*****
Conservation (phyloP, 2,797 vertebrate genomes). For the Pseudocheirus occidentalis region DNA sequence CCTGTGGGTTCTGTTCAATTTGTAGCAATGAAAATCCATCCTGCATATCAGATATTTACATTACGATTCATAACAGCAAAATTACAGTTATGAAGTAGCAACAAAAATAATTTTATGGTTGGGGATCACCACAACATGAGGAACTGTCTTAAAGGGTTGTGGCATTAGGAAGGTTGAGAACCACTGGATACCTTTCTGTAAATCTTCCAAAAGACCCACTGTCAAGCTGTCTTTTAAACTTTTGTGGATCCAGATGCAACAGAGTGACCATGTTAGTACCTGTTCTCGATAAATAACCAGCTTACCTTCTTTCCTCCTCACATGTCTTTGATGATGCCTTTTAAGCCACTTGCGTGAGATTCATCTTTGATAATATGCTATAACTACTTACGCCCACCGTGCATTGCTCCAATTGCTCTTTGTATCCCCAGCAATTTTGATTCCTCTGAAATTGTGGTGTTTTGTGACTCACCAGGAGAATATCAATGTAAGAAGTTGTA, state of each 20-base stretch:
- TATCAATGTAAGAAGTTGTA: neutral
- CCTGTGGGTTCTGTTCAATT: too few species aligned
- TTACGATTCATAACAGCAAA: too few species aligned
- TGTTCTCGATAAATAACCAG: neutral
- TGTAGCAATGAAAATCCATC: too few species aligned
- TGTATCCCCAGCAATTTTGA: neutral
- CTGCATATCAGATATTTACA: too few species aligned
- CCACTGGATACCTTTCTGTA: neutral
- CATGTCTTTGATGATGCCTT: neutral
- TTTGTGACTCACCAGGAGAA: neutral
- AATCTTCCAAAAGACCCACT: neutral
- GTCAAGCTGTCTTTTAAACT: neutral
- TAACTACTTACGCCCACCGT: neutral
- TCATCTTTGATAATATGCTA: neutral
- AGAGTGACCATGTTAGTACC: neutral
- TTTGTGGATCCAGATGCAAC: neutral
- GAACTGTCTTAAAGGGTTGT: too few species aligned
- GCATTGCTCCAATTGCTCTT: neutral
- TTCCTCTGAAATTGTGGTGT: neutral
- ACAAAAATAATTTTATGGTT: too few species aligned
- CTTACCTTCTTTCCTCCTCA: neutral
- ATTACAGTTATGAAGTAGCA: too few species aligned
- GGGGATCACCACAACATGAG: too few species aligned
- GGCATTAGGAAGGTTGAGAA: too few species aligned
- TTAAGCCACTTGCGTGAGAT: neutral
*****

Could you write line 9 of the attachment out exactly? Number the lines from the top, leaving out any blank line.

- CCACTGGATACCTTTCTGTA: neutral